These are the two major differences between a medical-based group therapy approach like the IOP’s, versus a community-based support group approach like AA or NA.  Both provide those in recovery with what we know is crucial, which is ongoing support, and there is no need to choose one or the other, as it would only benefit someone in recovery more to be enrolled in two supportive, sobriety-based programs, but the inclusion of professionals with experience treating substance abuse in an IOP, is an obvious distinguishing factor and one that only benefits further, those who attend. 

So what occurs during all these group meetings? What is done that makes them a success? With a schedule matching that of an intensive college class, the tools that are provided are ones that have a life-long lesson and stay with each patient throughout their recovery and will apply in many areas of their life for a long time to come.  A typical IOP runs 12 weeks, some programs run as long as 20 weeks while others run 8 weeks.  Most IOP's require attendance of 3-4 days per week, for an average of 3-4 hours per day.  Most centers that offer an IOP have the option for attendees to choose between a day program or an evening program, making it an even more attractive option for those who wish to get back to work or attend school or training for job skills while in early recovery.  The intensive nature of the IOP programs is an extremely effective schedule for addicts entering treatment for the very first time, as it leaves a person little time to be bored, to think about using, to associate with those who still use in their circle of friends, and gives them a much needed structure, a healthy social outlet and a therapeutic treatment course.  All of these combined provide a great chance of achieving but also sustaining longer-term recovery.  Intensive Outpatient Programs, as a model, are conducted in a small group, usually comprised of people fairly new in their recovery process.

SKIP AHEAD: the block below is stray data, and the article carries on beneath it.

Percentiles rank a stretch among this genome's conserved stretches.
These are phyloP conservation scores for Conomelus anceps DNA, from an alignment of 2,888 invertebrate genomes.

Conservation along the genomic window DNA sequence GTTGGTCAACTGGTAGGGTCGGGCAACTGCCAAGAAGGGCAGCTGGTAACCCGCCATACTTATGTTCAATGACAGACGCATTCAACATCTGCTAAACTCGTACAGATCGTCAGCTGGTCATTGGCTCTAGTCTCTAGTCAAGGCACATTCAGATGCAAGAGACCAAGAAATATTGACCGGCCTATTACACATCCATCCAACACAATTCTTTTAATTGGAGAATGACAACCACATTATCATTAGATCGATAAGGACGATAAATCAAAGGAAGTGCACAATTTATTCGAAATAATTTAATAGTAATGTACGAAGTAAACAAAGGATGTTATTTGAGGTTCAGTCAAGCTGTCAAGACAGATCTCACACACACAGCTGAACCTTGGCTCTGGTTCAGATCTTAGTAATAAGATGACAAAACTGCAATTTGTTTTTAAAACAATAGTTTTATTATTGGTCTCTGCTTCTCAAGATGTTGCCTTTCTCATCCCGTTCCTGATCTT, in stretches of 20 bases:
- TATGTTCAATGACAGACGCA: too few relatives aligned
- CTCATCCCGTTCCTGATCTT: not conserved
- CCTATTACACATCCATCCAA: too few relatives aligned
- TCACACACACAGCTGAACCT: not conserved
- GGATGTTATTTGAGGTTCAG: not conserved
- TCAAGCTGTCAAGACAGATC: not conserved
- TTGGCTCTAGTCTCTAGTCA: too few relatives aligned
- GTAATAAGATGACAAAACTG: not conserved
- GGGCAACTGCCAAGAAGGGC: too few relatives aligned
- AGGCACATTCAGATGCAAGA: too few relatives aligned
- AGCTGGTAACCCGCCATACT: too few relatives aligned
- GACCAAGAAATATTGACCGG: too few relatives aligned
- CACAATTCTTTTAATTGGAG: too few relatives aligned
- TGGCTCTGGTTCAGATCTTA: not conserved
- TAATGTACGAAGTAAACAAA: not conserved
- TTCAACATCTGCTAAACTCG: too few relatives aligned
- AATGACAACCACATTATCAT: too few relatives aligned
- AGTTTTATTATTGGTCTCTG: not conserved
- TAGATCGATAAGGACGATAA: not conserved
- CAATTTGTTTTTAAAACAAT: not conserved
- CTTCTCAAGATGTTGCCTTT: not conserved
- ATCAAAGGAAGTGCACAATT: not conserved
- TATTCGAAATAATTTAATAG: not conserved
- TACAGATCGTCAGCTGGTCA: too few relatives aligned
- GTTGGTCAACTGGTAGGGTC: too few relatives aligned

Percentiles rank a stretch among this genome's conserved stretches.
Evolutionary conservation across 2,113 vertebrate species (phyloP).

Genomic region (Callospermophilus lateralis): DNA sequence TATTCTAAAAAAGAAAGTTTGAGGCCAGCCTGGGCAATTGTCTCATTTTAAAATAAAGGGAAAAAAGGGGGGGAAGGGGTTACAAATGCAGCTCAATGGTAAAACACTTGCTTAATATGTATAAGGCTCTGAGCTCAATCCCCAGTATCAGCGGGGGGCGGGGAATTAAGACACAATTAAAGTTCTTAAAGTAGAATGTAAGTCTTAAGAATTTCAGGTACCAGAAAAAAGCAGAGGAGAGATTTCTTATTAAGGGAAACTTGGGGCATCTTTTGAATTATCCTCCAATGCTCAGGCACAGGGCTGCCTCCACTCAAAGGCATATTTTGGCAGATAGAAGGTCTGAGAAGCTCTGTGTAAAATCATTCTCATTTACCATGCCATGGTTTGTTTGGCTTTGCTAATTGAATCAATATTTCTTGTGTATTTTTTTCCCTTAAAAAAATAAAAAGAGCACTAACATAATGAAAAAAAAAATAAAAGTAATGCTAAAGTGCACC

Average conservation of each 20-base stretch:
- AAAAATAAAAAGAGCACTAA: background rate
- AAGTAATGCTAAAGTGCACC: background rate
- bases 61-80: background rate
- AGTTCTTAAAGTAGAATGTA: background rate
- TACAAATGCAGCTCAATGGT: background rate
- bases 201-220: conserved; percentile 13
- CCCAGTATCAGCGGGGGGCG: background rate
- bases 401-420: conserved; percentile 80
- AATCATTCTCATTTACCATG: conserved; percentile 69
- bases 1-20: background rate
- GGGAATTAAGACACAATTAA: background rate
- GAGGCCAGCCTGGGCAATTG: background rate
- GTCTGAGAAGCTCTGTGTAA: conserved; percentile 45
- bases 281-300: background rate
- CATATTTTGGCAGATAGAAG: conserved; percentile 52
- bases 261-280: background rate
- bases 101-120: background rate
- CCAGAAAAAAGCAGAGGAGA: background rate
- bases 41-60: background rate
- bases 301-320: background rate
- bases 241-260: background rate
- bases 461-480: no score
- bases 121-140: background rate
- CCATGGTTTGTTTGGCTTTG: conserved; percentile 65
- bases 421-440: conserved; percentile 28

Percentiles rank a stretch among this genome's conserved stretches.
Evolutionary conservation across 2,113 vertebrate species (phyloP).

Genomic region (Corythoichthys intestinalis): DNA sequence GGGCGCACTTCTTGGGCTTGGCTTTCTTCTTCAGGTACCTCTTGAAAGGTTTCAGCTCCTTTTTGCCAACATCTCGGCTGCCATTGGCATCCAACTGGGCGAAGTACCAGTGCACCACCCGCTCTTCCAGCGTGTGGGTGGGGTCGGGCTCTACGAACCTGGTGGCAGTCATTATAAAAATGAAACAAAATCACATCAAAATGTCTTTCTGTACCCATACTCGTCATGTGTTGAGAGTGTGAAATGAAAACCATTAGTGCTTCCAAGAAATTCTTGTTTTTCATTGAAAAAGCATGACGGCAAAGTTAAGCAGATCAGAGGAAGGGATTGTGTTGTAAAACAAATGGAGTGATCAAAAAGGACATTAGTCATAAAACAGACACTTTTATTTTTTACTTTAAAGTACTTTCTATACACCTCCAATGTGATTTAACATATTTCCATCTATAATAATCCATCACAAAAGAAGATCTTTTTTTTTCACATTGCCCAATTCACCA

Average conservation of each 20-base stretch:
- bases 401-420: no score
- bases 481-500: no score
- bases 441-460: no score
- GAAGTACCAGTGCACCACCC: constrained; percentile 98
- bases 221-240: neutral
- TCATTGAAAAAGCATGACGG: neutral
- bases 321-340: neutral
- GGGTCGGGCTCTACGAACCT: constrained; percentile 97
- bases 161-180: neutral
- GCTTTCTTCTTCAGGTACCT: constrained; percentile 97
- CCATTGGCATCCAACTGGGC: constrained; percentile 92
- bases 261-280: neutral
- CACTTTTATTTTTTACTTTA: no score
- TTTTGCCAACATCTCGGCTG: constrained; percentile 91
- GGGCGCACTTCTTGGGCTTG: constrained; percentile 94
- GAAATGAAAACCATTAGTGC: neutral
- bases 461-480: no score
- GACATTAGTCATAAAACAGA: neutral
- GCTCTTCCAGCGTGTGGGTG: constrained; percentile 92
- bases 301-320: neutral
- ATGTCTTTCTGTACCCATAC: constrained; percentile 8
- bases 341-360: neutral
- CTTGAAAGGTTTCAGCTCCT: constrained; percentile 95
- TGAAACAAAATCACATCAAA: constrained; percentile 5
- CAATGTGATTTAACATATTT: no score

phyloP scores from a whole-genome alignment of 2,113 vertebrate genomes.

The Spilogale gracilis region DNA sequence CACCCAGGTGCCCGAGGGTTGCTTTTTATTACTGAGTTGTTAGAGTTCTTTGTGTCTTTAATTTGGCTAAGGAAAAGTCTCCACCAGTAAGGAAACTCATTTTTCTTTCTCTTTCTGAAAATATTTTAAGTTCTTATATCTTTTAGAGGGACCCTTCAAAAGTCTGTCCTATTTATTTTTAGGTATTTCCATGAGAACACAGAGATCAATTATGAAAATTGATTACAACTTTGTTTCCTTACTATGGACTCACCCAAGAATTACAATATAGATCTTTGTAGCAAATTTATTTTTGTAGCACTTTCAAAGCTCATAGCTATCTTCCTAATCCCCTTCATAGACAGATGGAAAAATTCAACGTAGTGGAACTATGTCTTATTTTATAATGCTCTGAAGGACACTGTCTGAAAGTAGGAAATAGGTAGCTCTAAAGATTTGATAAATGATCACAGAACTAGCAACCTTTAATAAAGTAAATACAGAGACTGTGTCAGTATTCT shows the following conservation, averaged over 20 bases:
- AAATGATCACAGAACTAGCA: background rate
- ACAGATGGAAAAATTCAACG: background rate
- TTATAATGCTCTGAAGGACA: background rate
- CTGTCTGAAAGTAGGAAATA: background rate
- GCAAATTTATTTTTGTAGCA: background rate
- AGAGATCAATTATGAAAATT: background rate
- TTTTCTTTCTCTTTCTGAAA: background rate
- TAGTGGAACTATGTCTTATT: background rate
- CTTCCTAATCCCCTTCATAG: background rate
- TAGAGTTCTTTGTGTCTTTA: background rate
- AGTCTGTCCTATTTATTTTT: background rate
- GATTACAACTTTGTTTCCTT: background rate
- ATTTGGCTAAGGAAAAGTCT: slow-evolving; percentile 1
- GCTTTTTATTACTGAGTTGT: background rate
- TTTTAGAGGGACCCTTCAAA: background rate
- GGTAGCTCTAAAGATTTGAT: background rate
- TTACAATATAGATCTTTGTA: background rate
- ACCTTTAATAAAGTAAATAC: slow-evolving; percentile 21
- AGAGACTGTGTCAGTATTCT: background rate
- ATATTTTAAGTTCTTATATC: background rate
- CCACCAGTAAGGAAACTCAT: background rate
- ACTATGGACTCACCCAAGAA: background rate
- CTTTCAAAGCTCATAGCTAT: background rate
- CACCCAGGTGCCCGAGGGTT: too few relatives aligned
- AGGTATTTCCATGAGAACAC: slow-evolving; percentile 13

Since those enrolled in an IOP attend so many hours per week, they are encouraged to discuss personal issues arising at home, at work, in relationships, etc, for which they receive professional guidance and resolution feedback & skills, that adds yet another layer of treatment that assists group members to manage their lives in early recovery on a very regular basis, which provides such an intimate treatment experience that helps one manage so many aspects of what is affected by their addiction & what needs to be addressed and treated during the recovery process. 

The level of support, & empathy that is unique to having a "common shared experience", as life-changing and severe as addiction is extensively documented and many can attest through their experience with AA/NA or other group models.  We know that this "shared experience" has long been of much benefit to addicts new in recovery just as much as it helps those who have been clean and sober in recovery for years due to the well known long-time members of AA and NA groups all over the country.  With all the areas being addressed on a constant basis for group members, IOP's as you can likely imagine by now, are fast becoming not just a standard of care for addiction & substance abuse, but it is regarded as a premier treatment option & the statistics clearly show that this multi-faceted approach is working.  The group model has already proven successful and is indeed very effective, whether it is an AA group or not, which is why group supports are used in almost every inpatient facility for substance abuse treatment across the United States.  The IOP option of care provides the scientific, therapeutic & medical knowledge aspect to the support of a group.  This crucial knowledge that is provided to the group is what makes the standard of care increase and the success potential also increase.  The professional facilitators teach very life-applicable tools.